Jurisdiction bill becomes law in state of Connecticut

August 7, 2015, Hartford, CT... In the state of Connecticut, local police can no longer cross town lines to enforce their own local ordinances. The Connecticut House bill, drafted by Connecticut State Representative Matthew Ritter and spurred by an incident involving one of Ritter’s constituents, former Major League Baseball player Doug Glanville, is now law.
The State Law was created to clarify the scope of jurisdictional enforcement of alleged offenses at the local municipality level after Glanville experienced a difficult encounter with a West Hartford police officer while Glanville was shoveling snow in his driveway in Hartford. Glanville’s riveting piece in The Atlantic about the emotional fallout of that exchange gained national attention and response in April 2014.
David McGuire, the Legislative and Policy Director for the American Civil Liberties Union of Connecticut said, “It is our hope that this law will lead to improved interactions between citizens and law enforcement. Every negative and unnecessary interaction with law enforcement undermines the community’s trust in police.”
Neither the spirit of the law, nor the law as written, impedes police officers from pursuing investigations, misdemeanors or felonies in other jurisdictions. “The objective of the new law is to stop incidents where police officers are crossing town lines for the sole purpose of enforcing a municipal ordinance which carries nothing more than a civil penalty. A police officer should only cross town lines for emergencies, with a warrant or to enforce criminal laws,” reinforces Representative Ritter. The bill’s supporters agree that in non-emergency situations, it is reasonable to limit civilian-police interactions to officers who are familiar with the local residents and neighborhoods. This can make a significant difference in the way high-stress encounters are resolved.
Integrally involved with the passage of this jurisdiction bill, Glanville shared his thoughts, “There is relief, but also a feeling that the work has just begun. I am also grateful because so many people all across the country added perspective, and in Connecticut, lawmakers and legislators took the time to engage and tackle the issues head on.“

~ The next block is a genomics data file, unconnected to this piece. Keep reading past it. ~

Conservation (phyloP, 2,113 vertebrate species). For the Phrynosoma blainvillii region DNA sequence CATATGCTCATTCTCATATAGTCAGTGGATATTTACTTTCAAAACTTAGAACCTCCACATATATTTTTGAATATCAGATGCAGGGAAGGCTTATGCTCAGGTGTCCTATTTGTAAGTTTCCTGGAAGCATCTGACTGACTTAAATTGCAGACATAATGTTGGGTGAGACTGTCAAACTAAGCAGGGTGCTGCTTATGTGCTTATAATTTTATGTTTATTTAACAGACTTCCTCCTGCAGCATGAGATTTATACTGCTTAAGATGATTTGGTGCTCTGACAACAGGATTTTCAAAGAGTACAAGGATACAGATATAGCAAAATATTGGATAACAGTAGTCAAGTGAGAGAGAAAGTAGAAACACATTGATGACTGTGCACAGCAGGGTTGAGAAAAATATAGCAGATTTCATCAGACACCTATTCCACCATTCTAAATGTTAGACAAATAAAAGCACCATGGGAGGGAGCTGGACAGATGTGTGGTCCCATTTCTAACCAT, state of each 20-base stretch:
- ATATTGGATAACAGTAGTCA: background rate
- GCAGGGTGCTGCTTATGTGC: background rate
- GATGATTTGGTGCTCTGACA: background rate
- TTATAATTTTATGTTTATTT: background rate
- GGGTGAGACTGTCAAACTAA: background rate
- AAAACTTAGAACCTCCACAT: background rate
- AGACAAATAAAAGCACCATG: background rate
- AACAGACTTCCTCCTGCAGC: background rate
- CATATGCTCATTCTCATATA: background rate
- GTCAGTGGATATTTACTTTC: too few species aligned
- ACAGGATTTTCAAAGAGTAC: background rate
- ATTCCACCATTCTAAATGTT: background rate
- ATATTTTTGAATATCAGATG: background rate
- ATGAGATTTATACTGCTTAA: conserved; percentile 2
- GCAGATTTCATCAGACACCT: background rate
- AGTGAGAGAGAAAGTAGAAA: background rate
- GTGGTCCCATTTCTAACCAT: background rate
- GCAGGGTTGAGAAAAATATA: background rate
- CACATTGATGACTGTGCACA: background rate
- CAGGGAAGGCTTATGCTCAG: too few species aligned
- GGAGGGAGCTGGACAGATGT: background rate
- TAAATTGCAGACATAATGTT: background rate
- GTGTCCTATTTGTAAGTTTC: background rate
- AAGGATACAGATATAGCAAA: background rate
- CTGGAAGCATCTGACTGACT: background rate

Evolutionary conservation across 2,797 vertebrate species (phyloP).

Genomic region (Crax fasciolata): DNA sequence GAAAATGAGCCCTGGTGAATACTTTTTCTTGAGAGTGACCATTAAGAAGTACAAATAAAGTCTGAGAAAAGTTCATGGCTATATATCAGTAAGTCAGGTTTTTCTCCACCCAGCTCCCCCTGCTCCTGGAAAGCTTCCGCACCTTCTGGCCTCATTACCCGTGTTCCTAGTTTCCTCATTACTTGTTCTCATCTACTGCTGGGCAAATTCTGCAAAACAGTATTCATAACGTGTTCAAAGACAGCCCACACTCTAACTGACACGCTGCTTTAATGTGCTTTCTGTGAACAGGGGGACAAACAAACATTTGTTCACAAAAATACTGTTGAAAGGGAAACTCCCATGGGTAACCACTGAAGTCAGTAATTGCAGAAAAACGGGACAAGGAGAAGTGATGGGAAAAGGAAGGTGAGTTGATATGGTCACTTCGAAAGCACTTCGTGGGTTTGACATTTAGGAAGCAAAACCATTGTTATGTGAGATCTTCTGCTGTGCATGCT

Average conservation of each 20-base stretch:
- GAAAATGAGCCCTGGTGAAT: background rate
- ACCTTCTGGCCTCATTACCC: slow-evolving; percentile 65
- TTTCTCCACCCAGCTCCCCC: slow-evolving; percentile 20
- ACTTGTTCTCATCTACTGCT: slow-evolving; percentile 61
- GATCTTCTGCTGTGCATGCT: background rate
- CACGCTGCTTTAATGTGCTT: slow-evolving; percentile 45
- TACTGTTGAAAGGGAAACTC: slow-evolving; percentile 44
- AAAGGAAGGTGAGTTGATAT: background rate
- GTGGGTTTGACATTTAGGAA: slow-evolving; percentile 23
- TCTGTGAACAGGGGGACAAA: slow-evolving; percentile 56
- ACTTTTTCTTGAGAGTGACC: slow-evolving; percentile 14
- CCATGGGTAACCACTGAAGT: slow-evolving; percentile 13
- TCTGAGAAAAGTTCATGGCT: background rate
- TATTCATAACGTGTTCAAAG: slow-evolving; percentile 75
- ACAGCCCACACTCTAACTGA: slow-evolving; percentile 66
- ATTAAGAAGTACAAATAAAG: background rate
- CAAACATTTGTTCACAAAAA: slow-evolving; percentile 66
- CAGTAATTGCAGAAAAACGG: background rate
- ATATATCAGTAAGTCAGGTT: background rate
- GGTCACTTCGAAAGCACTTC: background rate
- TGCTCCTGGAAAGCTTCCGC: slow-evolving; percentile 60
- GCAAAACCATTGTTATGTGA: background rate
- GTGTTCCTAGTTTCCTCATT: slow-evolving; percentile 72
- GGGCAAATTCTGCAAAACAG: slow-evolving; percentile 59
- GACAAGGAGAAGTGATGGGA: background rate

The ordinance has brought to light not only the social implications of policing one’s community, but the legal framework that governs these kinds of exchanges. Many across the state have praised Glanville’s approach in seeking resolution for his experience. Connecticut’s South Windsor Mayor Saud Anwar, M.D. expressed his support, “I am proud of Doug Glanville for his commitment and passion to help educate our communities and raise awareness of activities which may marginalize segments of our population. Passage of this bill should also serve as reminder that one person with his/her commitment can change things.”
Ultimately, Glanville believes that in order for the law to be effective, ongoing commitment, diligence, and communication is necessary and will benefit all people. Glanville continued, “Our country is unquestionably at a crossroads, and I believe the way we were able to legislatively address my experience is an important part of the puzzle. We have seen protests, tears, frustration, collaboration, legislation, sometimes violence and I am glad that I was part of a process that was open, peaceful, strong, and legally sound.” Glanville remains hopeful that this grass roots effort and Connecticut’s resulting proactive step in how citizens and law enforcement interact will set an example for others while moving towards a more equitable experience for all citizens.
Governor Dannel Malloy will sign the bill into law at a ceremony on Monday, August 10.


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